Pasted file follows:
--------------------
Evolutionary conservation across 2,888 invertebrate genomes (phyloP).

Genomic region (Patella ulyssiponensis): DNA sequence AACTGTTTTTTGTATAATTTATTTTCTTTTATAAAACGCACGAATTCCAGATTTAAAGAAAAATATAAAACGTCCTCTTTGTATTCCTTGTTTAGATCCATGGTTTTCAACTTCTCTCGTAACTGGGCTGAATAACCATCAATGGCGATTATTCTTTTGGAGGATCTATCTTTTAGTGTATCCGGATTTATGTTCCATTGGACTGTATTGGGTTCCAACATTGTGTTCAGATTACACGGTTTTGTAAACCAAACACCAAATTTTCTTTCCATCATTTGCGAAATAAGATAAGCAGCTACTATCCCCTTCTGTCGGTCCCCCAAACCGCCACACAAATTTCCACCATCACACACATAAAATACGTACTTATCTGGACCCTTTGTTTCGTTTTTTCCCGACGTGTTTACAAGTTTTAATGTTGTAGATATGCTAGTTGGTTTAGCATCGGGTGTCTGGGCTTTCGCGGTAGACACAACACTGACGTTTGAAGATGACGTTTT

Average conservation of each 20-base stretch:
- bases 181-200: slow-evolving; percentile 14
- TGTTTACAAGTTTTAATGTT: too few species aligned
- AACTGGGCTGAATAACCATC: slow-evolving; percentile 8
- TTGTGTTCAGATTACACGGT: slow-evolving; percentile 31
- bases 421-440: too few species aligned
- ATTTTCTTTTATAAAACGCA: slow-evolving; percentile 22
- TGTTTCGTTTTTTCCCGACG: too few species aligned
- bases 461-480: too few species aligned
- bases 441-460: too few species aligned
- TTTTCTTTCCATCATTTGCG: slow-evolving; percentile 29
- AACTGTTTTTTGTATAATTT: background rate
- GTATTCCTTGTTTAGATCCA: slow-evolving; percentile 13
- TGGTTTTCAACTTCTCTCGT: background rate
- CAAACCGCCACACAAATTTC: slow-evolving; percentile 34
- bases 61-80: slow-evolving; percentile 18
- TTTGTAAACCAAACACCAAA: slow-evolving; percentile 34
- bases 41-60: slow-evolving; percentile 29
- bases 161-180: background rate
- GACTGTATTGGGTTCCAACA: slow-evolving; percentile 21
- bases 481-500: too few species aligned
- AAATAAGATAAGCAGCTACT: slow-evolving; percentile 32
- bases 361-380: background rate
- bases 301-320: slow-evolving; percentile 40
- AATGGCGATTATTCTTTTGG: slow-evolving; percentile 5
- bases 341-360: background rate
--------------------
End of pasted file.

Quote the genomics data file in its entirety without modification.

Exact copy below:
Evolutionary conservation across 2,888 invertebrate genomes (phyloP).

Genomic region (Patella ulyssiponensis): DNA sequence AACTGTTTTTTGTATAATTTATTTTCTTTTATAAAACGCACGAATTCCAGATTTAAAGAAAAATATAAAACGTCCTCTTTGTATTCCTTGTTTAGATCCATGGTTTTCAACTTCTCTCGTAACTGGGCTGAATAACCATCAATGGCGATTATTCTTTTGGAGGATCTATCTTTTAGTGTATCCGGATTTATGTTCCATTGGACTGTATTGGGTTCCAACATTGTGTTCAGATTACACGGTTTTGTAAACCAAACACCAAATTTTCTTTCCATCATTTGCGAAATAAGATAAGCAGCTACTATCCCCTTCTGTCGGTCCCCCAAACCGCCACACAAATTTCCACCATCACACACATAAAATACGTACTTATCTGGACCCTTTGTTTCGTTTTTTCCCGACGTGTTTACAAGTTTTAATGTTGTAGATATGCTAGTTGGTTTAGCATCGGGTGTCTGGGCTTTCGCGGTAGACACAACACTGACGTTTGAAGATGACGTTTT

Average conservation of each 20-base stretch:
- bases 181-200: slow-evolving; percentile 14
- TGTTTACAAGTTTTAATGTT: too few species aligned
- AACTGGGCTGAATAACCATC: slow-evolving; percentile 8
- TTGTGTTCAGATTACACGGT: slow-evolving; percentile 31
- bases 421-440: too few species aligned
- ATTTTCTTTTATAAAACGCA: slow-evolving; percentile 22
- TGTTTCGTTTTTTCCCGACG: too few species aligned
- bases 461-480: too few species aligned
- bases 441-460: too few species aligned
- TTTTCTTTCCATCATTTGCG: slow-evolving; percentile 29
- AACTGTTTTTTGTATAATTT: background rate
- GTATTCCTTGTTTAGATCCA: slow-evolving; percentile 13
- TGGTTTTCAACTTCTCTCGT: background rate
- CAAACCGCCACACAAATTTC: slow-evolving; percentile 34
- bases 61-80: slow-evolving; percentile 18
- TTTGTAAACCAAACACCAAA: slow-evolving; percentile 34
- bases 41-60: slow-evolving; percentile 29
- bases 161-180: background rate
- GACTGTATTGGGTTCCAACA: slow-evolving; percentile 21
- bases 481-500: too few species aligned
- AAATAAGATAAGCAGCTACT: slow-evolving; percentile 32
- bases 361-380: background rate
- bases 301-320: slow-evolving; percentile 40
- AATGGCGATTATTCTTTTGG: slow-evolving; percentile 5
- bases 341-360: background rate